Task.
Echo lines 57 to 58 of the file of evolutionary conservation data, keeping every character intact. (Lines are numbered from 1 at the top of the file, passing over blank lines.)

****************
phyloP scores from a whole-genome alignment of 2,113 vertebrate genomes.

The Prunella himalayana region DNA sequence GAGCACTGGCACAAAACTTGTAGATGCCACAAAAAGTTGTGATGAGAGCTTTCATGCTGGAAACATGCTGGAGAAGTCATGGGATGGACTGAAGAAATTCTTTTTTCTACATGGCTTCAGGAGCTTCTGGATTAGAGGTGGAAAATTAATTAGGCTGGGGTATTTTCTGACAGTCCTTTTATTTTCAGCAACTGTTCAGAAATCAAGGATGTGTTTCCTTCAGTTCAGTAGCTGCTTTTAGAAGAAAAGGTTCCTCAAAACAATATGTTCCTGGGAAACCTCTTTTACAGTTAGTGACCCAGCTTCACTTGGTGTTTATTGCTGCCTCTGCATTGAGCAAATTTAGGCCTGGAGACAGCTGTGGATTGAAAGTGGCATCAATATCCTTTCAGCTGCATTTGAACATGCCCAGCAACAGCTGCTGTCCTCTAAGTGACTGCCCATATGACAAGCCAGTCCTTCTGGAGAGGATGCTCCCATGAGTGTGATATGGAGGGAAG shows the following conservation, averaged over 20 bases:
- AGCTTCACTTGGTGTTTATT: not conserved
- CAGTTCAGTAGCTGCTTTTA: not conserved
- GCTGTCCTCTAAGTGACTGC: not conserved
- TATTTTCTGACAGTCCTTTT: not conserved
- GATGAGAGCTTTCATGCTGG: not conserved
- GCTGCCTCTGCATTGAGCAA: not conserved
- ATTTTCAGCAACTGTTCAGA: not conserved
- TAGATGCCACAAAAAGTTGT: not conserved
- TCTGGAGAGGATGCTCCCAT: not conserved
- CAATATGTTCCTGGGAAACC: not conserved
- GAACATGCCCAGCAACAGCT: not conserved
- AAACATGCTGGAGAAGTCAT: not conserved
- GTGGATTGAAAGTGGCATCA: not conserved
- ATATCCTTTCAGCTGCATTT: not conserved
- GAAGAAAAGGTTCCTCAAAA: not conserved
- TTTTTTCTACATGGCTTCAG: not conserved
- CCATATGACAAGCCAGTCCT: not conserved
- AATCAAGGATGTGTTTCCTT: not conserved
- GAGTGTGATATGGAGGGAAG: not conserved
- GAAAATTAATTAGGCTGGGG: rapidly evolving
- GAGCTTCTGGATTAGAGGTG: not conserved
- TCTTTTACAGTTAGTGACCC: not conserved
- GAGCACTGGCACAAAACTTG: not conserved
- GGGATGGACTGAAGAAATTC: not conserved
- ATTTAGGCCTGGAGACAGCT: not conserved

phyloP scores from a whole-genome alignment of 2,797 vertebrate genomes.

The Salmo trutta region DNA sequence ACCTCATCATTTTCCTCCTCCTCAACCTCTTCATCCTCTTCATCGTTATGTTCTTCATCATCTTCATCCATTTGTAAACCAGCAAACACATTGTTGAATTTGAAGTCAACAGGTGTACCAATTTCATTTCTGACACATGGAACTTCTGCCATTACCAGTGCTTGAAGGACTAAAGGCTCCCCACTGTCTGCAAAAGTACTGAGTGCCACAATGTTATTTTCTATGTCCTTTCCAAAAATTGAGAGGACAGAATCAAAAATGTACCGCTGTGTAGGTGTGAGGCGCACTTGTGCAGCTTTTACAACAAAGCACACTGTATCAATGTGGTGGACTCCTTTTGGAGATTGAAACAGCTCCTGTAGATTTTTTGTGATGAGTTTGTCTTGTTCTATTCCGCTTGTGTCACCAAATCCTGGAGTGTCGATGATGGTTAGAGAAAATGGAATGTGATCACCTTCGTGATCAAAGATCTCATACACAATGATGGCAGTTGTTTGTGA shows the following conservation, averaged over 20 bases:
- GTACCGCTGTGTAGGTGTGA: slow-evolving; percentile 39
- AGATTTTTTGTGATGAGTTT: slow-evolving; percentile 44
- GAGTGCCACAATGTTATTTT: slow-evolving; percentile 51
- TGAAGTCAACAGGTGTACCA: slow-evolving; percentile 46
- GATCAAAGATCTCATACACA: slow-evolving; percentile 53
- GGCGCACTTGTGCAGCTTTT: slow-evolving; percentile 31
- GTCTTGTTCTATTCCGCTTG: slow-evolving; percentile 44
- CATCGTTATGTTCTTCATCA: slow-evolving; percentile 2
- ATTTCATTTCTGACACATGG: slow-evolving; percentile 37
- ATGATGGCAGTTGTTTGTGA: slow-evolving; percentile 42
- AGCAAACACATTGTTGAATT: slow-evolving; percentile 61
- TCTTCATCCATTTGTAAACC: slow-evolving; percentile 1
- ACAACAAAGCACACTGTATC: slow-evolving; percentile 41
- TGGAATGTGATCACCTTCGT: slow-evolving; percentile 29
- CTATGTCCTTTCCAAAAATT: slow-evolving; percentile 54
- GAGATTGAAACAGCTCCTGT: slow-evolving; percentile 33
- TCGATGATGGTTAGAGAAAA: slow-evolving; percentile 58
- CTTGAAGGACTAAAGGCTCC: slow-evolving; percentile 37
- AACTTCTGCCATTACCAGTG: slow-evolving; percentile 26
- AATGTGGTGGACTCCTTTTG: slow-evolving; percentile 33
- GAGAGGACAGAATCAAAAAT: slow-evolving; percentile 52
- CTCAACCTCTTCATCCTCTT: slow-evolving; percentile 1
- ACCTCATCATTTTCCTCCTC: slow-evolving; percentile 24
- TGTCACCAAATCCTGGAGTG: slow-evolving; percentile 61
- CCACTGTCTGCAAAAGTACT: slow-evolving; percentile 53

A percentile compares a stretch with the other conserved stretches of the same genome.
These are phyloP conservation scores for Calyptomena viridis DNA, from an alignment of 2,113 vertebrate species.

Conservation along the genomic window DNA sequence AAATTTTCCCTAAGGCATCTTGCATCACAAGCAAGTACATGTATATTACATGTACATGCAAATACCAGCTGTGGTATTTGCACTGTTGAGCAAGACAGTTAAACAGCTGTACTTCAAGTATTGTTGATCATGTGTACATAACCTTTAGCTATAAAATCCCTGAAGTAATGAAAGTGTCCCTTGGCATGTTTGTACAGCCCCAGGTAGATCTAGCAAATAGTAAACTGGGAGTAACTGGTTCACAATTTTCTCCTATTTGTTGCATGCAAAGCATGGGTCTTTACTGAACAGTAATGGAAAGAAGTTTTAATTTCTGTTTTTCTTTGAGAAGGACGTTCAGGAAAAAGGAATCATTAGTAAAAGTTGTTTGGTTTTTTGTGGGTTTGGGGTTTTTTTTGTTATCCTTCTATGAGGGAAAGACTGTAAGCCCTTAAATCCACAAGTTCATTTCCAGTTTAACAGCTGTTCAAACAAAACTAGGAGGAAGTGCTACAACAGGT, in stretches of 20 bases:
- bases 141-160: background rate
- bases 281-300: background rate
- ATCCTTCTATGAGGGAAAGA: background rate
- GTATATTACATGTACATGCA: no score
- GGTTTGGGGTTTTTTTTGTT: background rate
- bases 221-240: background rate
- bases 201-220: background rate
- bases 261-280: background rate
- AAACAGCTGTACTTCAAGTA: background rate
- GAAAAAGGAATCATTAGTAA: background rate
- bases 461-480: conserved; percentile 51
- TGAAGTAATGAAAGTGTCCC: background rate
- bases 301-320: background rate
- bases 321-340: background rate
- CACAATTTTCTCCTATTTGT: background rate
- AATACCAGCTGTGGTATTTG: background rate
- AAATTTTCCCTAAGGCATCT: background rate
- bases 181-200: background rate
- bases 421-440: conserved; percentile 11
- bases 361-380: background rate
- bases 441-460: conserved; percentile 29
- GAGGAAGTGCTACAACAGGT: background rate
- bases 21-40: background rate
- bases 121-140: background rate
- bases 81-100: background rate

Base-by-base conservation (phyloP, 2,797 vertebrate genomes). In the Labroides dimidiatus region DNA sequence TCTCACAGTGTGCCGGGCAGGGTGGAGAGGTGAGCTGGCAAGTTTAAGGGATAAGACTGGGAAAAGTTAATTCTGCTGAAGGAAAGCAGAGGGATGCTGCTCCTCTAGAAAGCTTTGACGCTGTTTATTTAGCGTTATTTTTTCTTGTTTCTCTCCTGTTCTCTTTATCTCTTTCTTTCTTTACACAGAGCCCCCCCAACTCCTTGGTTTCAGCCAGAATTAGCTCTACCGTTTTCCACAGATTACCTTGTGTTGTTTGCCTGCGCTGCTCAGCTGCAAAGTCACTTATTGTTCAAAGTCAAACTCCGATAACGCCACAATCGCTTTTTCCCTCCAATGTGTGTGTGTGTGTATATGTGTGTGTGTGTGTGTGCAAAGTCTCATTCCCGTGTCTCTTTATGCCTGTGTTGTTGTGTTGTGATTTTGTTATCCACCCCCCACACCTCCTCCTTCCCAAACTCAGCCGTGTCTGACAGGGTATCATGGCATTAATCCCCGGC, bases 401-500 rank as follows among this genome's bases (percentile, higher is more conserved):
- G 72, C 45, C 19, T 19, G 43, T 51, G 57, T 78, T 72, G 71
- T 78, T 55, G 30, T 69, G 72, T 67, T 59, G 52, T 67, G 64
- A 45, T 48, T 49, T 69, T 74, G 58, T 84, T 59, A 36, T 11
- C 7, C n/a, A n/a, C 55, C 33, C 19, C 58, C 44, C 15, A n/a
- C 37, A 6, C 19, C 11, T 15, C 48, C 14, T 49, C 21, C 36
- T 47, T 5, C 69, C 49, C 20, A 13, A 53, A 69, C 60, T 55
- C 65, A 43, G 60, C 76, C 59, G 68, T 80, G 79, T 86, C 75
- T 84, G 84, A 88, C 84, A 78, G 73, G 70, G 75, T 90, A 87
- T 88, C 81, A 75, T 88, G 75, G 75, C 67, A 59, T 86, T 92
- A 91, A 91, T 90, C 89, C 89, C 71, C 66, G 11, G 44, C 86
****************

Conservation along the genomic window DNA sequence AAATTTTCCCTAAGGCATCTTGCATCACAAGCAAGTACATGTATATTACATGTACATGCAAATACCAGCTGTGGTATTTGCACTGTTGAGCAAGACAGTTAAACAGCTGTACTTCAAGTATTGTTGATCATGTGTACATAACCTTTAGCTATAAAATCCCTGAAGTAATGAAAGTGTCCCTTGGCATGTTTGTACAGCCCCAGGTAGATCTAGCAAATAGTAAACTGGGAGTAACTGGTTCACAATTTTCTCCTATTTGTTGCATGCAAAGCATGGGTCTTTACTGAACAGTAATGGAAAGAAGTTTTAATTTCTGTTTTTCTTTGAGAAGGACGTTCAGGAAAAAGGAATCATTAGTAAAAGTTGTTTGGTTTTTTGTGGGTTTGGGGTTTTTTTTGTTATCCTTCTATGAGGGAAAGACTGTAAGCCCTTAAATCCACAAGTTCATTTCCAGTTTAACAGCTGTTCAAACAAAACTAGGAGGAAGTGCTACAACAGGT, in stretches of 20 bases:
- bases 141-160: background rate